Innovative thinking is a key ingredient to great ideas. It’s important to always encourage creativity in the workplace. Listening to what everyone has to say and allowing them to express their thoughts and ideas might spark the next big thing for your company. Even in a small lawn and garden business, it’s vital to listen to those that run the register, work in the service department, and everyone else in between. By allowing everyone to convey their thoughts, you create more of an opportunity not only for that individual to shine, but also for your business to reap benefits from fresh ideas. Many large corporations take this very approach.
The 3M Company encourages creativity from its employees. The company allows its researchers to spend 15 percent of their time on any project that interests them. This attitude has brought fantastic benefits not only to the employees, but also to the 3M Company itself. On several occasions, a spark of an idea turned into a successful product, boosting 3M’s profits tremendously.
In 1974, a scientist in 3M’s commercial office took advantage of this 15-percent creative time. This scientist, Art Fry, came up with an idea for one of 3M’s best-selling products. It seems that Fry dealt with a small irritation every Sunday as he sang in the church choir. After bookmarking his pages in the hymnal with small bits of paper, the small pieces would invariably fall out all over the floor. Suddenly, an idea struck Fry. He remembered an adhesive developed by a colleague, Spencer Silver, that everyone thought was a failure because it did not stick very well.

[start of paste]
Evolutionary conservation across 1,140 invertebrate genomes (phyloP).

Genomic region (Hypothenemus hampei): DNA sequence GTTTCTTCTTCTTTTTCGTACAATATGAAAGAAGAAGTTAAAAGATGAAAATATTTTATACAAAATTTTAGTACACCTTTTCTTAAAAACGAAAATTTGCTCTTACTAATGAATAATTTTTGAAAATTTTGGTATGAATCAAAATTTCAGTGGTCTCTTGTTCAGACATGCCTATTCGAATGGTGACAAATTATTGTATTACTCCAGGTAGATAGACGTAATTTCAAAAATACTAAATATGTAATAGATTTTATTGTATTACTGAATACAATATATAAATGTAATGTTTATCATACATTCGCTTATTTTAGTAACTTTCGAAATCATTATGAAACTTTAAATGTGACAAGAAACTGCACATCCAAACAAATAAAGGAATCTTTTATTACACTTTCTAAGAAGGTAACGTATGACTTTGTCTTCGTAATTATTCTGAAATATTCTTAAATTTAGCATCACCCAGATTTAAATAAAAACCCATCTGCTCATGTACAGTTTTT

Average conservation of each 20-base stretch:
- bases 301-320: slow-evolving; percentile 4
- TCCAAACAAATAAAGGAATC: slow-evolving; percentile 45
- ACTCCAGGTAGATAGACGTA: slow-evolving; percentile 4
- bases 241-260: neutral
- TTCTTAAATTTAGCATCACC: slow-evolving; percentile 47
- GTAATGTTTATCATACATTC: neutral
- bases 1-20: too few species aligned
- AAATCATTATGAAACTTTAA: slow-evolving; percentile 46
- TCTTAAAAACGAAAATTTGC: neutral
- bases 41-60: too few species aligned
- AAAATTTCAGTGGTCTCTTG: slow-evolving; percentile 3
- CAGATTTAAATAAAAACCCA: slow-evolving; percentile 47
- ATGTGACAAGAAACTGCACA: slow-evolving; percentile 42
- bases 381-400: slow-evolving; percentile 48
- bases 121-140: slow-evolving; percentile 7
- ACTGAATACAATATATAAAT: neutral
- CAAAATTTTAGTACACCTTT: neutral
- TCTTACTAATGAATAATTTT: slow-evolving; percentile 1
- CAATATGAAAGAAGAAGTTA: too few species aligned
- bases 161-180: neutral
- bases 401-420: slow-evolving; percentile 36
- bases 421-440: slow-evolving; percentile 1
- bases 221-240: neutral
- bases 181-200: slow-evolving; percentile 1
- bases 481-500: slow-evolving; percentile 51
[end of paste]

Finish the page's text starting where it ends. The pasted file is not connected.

“I coated the adhesive on a paper sample,” Fry recalls, “and I found that it was not only a good bookmark, but it was great for writing notes. It will stay in place as long as you want it to, and then you can remove it without damage.”
Yes, Fry hit the jackpot. The resulting product was called Post-it note, and it has become one of 3M’s most successful office products.
When young F.W. Woolworth was a store clerk, he tried to convince his boss to have a 10-cent sale to reduce inventory. The boss agreed, and the idea was a resounding success.
This inspired Woolworth to open his own store and price items at a nickel and a dime. He needed capital for such a venture, so he asked his boss to supply the capital for part interest in the store. His boss turned him down flat. “The idea is too risky,” he told Woolworth. “There are not enough items to sell for 5 and 10 cents.”
Woolworth went ahead without his boss’s backing, and he not only was successful with his first store, but eventually he owned a chain of F.W. Woolworth stores across the nation. Later, his former boss was heard to remark, “As far as I can figure out, every word I used to turn Woolworth down cost me about a million dollars.”
In conclusion of both stories, we understand the importance of listening to others. Suppressing ideas can result in the downfall of your business or loss of opportunity in the long run. Taking a risk may seem scary, but we have all heard the formula, risk over reward. When you hire an employee, you are taking a chance on that person from the beginning. If that individual was able to convince you that he or she was worth taking a chance on, it’s only right to take a chance on that individual’s ideas. You don’t want to be like the boss of Woolworth and have to regrettably say, “Every word I used to turn (insert former employee’s name) down cost me about a million dollars.” Embrace creativity, new ideas and freethinking, and see where it takes you!